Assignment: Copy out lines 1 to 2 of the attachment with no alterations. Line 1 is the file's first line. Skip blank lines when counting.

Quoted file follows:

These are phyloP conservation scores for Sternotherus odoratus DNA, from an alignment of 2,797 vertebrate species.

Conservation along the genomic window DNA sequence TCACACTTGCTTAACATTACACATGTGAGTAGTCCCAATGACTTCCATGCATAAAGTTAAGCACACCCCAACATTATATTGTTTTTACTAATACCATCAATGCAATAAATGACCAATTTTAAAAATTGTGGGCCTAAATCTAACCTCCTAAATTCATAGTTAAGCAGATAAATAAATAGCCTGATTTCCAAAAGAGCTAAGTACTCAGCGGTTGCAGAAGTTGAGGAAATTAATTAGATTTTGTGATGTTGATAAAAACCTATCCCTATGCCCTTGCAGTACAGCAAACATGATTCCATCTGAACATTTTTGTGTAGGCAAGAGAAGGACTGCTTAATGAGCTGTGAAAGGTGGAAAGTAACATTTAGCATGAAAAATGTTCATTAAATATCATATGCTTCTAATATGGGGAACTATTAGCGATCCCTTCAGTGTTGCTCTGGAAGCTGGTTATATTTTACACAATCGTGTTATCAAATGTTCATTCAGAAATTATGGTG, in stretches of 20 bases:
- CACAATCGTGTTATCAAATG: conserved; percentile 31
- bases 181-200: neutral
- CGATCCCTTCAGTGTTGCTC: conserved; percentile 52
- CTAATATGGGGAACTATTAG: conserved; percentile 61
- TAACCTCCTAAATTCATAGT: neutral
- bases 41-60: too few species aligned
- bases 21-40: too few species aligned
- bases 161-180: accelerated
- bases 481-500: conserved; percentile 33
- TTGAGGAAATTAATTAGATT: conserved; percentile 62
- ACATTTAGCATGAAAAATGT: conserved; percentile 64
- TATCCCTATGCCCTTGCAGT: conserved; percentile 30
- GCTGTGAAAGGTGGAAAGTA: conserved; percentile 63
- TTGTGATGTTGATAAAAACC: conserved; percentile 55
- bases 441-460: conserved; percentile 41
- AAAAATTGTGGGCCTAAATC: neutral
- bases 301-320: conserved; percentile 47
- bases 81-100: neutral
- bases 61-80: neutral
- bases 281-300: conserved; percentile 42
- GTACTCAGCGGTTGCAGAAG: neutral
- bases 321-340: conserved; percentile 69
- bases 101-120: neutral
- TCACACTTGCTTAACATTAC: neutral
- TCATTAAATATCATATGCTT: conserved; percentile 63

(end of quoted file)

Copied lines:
These are phyloP conservation scores for Sternotherus odoratus DNA, from an alignment of 2,797 vertebrate species.

Conservation along the genomic window DNA sequence TCACACTTGCTTAACATTACACATGTGAGTAGTCCCAATGACTTCCATGCATAAAGTTAAGCACACCCCAACATTATATTGTTTTTACTAATACCATCAATGCAATAAATGACCAATTTTAAAAATTGTGGGCCTAAATCTAACCTCCTAAATTCATAGTTAAGCAGATAAATAAATAGCCTGATTTCCAAAAGAGCTAAGTACTCAGCGGTTGCAGAAGTTGAGGAAATTAATTAGATTTTGTGATGTTGATAAAAACCTATCCCTATGCCCTTGCAGTACAGCAAACATGATTCCATCTGAACATTTTTGTGTAGGCAAGAGAAGGACTGCTTAATGAGCTGTGAAAGGTGGAAAGTAACATTTAGCATGAAAAATGTTCATTAAATATCATATGCTTCTAATATGGGGAACTATTAGCGATCCCTTCAGTGTTGCTCTGGAAGCTGGTTATATTTTACACAATCGTGTTATCAAATGTTCATTCAGAAATTATGGTG, in stretches of 20 bases: